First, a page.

A Wayside Comedy

Notes on the text

These notes, by John McGivering, are partly new, and partly based on the ORG. The page and line numbers below refer to the Macmillan (London) Standard Edition of Wee Willie Winkie and Other Stories, as published and frequently reprinted between 1899 and 1950.

[Heading] The first indication that this may not be a comedy after all.

[Page 43, lines 7 & 8] Kashima …. Dosehri hills These are names invented for the story.

[Page 43, line 11] jhils marshy ponds.

[Page 43, line 20] Nakarra another fictitious place.

[Page 44, lines 8 & 10] Captain Kurrell … Major Vansuythen There is no mention of other soldiers so what they are doing in Kashima is not made clear.

[Page 44, line 22] Mrs. Vansuythen A most attractive woman, discussed at pp.233/4 by Dr Tompkins together with “Mrs. Bathurst“ in Traffics and Discoveries and Mrs Delville in “A Second-rate Woman” later in this volume.

[Page 45, line 22] in camp He would be touring his District looking after his engineering works, canals etc.

[Page 46, line 7] masonry platform a terrace, perhaps with a roof or summerhouse. The ‘Shikarris’ had such a platform outside their Mess in “His Wedded Wife” in Plain Tales from the Hills.

[Page 46, line 9] a formal call a social visit or the leaving of a visiting-card at each European residence on arrival in a new Station

[Page 46, line 12] house-warming a party to welcome the residents.

[Page 46, line 25] the hate of a woman see “The Bronckhorst Divorce-Case” in Plain Tales from the Hills for a case where a husband hates his wife.

[Page 47, lines 30-31] Samson see Judges, 16, 21–30:

…the Philistines took him and put out his eyes, and brought him down to Gaza, and bound him with fetters of brass… and Samson took hold of the two middle pillars upon which the house stood … and he bowed himself with all his might and the house fell upon the lords and upon all the people so the dead which he slew at his death were more than they which he slew in his life.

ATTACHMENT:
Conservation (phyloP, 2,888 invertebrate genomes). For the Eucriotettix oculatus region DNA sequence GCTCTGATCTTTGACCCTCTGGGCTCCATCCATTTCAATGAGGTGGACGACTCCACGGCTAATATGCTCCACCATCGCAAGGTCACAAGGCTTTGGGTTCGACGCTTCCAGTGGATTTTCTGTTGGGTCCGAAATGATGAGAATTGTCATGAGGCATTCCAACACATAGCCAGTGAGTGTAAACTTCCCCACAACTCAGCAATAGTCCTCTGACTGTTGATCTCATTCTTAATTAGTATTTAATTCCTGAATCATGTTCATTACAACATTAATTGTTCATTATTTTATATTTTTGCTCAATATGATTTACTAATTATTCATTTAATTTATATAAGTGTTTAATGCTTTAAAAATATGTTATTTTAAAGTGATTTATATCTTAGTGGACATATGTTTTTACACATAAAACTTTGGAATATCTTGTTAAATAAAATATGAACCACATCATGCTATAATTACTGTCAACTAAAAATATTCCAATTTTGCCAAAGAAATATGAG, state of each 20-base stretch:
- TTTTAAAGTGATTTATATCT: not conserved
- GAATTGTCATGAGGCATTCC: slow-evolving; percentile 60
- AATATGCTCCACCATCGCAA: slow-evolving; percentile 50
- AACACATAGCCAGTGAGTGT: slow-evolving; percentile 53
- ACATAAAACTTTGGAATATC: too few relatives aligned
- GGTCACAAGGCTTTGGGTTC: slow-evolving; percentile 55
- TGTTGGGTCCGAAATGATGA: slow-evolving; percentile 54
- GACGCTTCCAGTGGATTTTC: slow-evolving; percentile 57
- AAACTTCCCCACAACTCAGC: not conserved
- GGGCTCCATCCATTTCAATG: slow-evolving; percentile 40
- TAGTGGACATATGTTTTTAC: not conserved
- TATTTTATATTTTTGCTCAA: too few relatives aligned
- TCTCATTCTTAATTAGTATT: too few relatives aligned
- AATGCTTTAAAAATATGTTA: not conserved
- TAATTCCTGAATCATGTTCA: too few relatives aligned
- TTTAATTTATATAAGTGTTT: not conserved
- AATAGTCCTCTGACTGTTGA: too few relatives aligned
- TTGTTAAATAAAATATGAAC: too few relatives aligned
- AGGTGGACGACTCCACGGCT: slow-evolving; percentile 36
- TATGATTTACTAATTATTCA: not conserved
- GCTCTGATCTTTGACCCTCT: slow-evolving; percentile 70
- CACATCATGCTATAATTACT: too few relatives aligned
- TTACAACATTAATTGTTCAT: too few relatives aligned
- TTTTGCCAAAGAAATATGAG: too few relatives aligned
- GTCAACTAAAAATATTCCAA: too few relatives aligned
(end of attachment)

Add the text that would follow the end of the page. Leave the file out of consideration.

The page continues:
Kipling is ironic.

[Page 48, line 18] Home England.

[Page 48, line 19] dâk Hindi and Malay, meaning ‘transport by relays of men and horses or any arrangement for travelling’. (Hobson-Jobson).

[Page 48, line 23] bolt Normally applied to a runaway horse, but in this context, elope. See the notes to “Miss Youghal’s Sais” (page 29, line 22) in Plain Tales from the Hills, for the difficulties of eloping in India.

[Page 49, line 25] pony fed in the verandah Presumably to see that the sais did not sell the corn but gave the pony a good feed before the expected elopement. (Other suggestions would be welcomed; Ed.)

[Page 50, line 3] terai hat a wide-brimmed hat with a double crown and ventilation-holes, then worn by Europeans in the tropics. The word terai is Hindi, meaning ‘moist’ or ‘below’, and refers to a tract of marshy jungle at the foot of the Himalayas. (Hobson-Jobson).

[Page 50, line 5] Queen A magazine for ladies, now (2004) known as Harper’s and Queen.

[Page 50, line 9] purdah Hindi, from the Persian parda, a curtain, meaning the seclusion of women by some Hindus and Moslems. Examples include the sahiba in Kim, who stays behind the gold-worked curtains of her bullock-cart, and does not allow her face to be seen.

[Page 53, line 3] ‘satisfaction’ In England this used to signify a duel with rapier or pistol which had been illegal for many years. What precisely Kurrell means in this context is not really clear.

[J. McG.]